INTERNATIONAL WOMEN’S DAY: COMMEMORATING TWO HISTORICAL FIRSTS
Statement by Evelyn A. Ankumah
Executive Director, Africa Legal Aid (AFLA)
Excellencies, dear colleagues and friends,
On behalf of Africa Legal Aid, I would like to welcome you to this meeting to commemorate Two Historical Firsts: the elections of Her Excellency Julia Sebutinde to the International Court of Justice, and Her Excellency Fatou Bensouda as Prosecutor of the International Criminal Court. 8th March has been strategically chosen for this meeting, because it is International Women’s Day. Many of you have taken time out of your busy schedules to join us to mark this milestone, a new era in international justice, and I am grateful to you for taking the time. I am delighted to see Judge Gabriel Macdonald in our midst. I knew her long ago (Gabriel Macdonald Looks Surprised), but she didn’t know me (Everyone Laughs). She was an inspiration to many of us when she was elected to The International Criminal Tribunal for the Former Yugoslavia in 1993, and then became its President in 1997 (Everyone Claps).
We have entered into a new era of international justice. When the first judges of the International Court of Justice were elected in 1946, Egypt was the only African State to have a judge on the Court. It was not until 1964, almost two decades later, in the wake of decolonization that a Judge from sub-Saharan Africa was elected. His name was Isaac Forster and he was from Senegal. Nationals from other African States followed: Nigeria, Benin or Dahomey as it then was, Sierra Leone and a few others. The ICJ was looking like a Men’s Club, and because it has no term limits, many of the judges were re-elected, and then re-elected. And if the judges themselves did not go for re-election, their countrymen were reelected to take their place. In 1995, Professor Rosalyn Higgins from the U.K. was elected to the Court: a historical first for women. She would later be elected by her male colleagues to serve as President of the Court, and remained the only female judge throughout her tenure. In 2010, Xue Hangin from China and Joan Donoghue of the U.S. would be elected to join the Court.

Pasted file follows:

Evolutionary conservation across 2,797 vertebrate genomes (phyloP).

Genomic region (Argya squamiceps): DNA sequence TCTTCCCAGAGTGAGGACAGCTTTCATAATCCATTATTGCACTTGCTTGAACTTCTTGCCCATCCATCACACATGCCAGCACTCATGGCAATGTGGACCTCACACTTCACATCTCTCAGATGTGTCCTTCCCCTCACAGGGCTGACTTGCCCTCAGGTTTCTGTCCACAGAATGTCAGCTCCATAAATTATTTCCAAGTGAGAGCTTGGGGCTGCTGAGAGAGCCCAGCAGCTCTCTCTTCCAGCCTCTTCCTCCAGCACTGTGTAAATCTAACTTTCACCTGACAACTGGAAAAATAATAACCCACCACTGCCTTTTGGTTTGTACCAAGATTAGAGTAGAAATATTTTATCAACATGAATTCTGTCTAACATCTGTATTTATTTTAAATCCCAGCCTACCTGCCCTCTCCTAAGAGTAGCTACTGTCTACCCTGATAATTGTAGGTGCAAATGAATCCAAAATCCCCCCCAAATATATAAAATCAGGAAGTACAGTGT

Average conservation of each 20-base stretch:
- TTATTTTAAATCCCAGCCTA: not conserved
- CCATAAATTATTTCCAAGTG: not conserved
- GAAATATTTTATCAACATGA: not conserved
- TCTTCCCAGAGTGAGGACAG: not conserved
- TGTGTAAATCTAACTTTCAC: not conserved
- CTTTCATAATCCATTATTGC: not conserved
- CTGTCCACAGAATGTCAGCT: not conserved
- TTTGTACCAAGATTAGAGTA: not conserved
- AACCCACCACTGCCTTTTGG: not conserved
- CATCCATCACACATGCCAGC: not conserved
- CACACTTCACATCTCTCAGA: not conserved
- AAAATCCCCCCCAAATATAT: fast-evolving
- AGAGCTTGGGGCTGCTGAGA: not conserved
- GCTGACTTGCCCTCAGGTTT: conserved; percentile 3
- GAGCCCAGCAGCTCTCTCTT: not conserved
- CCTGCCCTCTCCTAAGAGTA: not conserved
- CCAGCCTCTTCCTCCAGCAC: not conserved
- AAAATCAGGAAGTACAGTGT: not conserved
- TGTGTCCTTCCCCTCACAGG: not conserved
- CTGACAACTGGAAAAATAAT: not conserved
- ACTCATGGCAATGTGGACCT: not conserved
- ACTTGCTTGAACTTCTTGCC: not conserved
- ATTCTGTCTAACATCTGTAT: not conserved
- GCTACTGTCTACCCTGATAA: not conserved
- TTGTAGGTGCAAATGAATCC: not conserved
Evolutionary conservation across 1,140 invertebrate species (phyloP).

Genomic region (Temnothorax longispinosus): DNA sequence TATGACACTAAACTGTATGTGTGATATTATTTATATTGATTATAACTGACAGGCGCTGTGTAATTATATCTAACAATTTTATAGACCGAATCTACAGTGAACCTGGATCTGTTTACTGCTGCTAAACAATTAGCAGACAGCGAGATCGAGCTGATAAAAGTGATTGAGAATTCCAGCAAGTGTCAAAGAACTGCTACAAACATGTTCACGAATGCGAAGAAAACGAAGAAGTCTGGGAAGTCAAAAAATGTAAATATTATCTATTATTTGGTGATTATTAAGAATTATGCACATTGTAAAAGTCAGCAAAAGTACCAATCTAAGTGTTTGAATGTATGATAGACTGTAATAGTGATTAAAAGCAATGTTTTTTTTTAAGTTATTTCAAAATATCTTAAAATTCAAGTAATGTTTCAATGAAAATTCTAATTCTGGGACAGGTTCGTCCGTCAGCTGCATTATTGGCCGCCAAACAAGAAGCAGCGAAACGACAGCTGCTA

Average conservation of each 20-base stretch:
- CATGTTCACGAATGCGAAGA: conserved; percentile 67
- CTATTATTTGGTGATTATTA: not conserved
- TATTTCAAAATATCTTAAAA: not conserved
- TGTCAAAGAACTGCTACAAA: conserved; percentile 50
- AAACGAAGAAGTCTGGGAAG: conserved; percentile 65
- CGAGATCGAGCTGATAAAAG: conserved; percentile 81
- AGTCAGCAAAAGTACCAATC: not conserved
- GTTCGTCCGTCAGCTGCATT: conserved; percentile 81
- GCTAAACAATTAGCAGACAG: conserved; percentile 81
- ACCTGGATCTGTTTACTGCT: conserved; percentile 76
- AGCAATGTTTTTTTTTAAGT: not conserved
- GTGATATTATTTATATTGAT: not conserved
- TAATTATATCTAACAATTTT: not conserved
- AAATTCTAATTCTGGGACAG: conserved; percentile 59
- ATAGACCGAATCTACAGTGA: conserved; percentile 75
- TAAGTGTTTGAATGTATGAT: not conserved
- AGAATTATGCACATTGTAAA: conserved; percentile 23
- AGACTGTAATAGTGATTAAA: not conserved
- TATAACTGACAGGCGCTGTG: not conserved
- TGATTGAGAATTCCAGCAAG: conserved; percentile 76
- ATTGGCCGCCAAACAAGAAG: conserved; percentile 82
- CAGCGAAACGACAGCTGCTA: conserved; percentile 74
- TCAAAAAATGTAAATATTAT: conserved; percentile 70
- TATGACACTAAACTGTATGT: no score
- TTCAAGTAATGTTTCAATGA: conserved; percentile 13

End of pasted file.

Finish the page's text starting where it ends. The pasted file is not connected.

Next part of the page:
In 2011, Julia Sebutinde was nominated by her country Uganda. This was revolutionary. Not only is she a woman from Africa, she was going up against an incumbent who was well known in relevant circles because he had served almost 18 years on the Court. Judge Koroma was a loyal supporter of Africa Legal Aid and its objectives and we will miss him. Nonetheless we are delighted that on 13th December 2011, Julia Sebutinde became the first African woman to be elected to the ICJ, after almost seven decades of the Court’s existence. One day earlier, on 12th December 2011 Fatou Bensouda was elected as Prosecutor of the International Criminal Court. Many said it couldn’t be done. Prosecutor of the ICC was not a position for women, much less an African woman. Out of the 50 plus candidates considered for the position, the Prosecutor elect was the only woman. Dear friends, and colleagues, I have been considering this idea of “The Hague Girls” since these historical firsts. I thought it would be nice to coin this concept, and I’d like your thoughts on it. Given that The Hague is the international legal capital, “The Hague Girls” embodies international justice, in this global village, from the most remote village in Africa if the “Girl” in question stands for Peace and Justice.
Please find below a .doc version of this document: